Most new releases seem to have a shelf life of two weeks these days, so it’s hard to believe that an album now turning 20 can still be as relevant as ‘Illmatic’, the debut record of iconic Queens, NYC rapper Nas. Catching up with him to talk about what is arguably the most influential hip-hop LP of all time is surreal.
“You were five-years-old when ‘Illmatic’ came out,” he says, coming to terms with what we just told him. “That’s amazing, because when I was five there were no rap albums coming out. At all. There was no such thing as a rap album.”
Tracks over the past few years such as Joey Bada$$’s breakthrough ‘Survival Tactics’, A$AP Nast’s ‘Trillmatic’ and J. Cole’s ‘Let Nas Down’ have all paid homage in some way to Nas’ debut record. The Queens legend attributes the record’s timelessness to its lucid realness and aspirational nature.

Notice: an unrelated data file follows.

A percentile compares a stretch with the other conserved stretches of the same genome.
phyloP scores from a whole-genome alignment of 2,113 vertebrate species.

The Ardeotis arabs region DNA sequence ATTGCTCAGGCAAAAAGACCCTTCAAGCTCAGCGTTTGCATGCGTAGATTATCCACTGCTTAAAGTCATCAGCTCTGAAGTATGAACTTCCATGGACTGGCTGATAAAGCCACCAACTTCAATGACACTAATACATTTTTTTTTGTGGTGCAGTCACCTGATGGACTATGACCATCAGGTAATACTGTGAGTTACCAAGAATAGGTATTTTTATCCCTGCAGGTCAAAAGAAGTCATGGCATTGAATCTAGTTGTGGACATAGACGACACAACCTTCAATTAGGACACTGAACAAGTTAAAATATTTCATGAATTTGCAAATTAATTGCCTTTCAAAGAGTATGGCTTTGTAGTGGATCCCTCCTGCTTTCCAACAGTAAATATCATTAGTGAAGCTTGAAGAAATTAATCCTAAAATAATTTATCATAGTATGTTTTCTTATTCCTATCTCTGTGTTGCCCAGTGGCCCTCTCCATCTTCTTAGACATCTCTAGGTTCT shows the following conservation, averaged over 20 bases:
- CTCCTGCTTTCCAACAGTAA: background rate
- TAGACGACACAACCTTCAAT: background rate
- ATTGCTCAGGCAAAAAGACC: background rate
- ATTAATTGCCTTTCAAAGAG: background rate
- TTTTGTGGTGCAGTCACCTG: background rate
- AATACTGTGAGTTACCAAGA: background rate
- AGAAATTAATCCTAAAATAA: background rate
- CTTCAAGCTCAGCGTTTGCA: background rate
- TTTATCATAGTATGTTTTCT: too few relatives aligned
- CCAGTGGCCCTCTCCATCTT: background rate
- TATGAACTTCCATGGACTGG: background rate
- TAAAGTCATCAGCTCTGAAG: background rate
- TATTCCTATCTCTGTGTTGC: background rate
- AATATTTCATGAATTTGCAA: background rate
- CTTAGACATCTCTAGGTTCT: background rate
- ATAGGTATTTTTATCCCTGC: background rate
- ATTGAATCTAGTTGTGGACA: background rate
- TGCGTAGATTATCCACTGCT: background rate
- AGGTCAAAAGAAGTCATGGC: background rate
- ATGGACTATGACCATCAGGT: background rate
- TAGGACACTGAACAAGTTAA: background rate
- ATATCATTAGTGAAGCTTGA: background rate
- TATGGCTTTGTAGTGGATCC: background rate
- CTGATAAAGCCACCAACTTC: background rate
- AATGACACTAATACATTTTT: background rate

“Really, the topics that I talk about were topics that were around before ‘Illmatic’; streets, social economic status, people’s struggles,” he says. “I just told it crazy real, and it just talks about how to live in the circumstances and goes beyond, dreaming at the same time. Never just stay in the situation that you’re in.”
The combination of coming to terms with reality and dreaming of improvement is something relatable to any situation, and the two form a winning combination of the nihilistic realness shared by some of the era’s MCs and the incessant dreaming of others.
“Things go in circles. That’s what happens; rap music comes through different generations and everybody kind of just appreciates everybody. And I guess that at this time that particularly applies to ‘Illmatic’,” says Nas of the revisiting of themes and even reactions that remerge through generations.
Initially considered a controversial MC, he was known for the subversion of religious imagery pre-‘Illmatic’. In the two verses that preceded the album he rapped: “When I was 12, I went to hell for snuffing Jesus” (Main Source’s ‘Live At The Barbeque’) and “Waving automatic guns at nuns” (MC Serch’s ‘Back To The Grill Again’).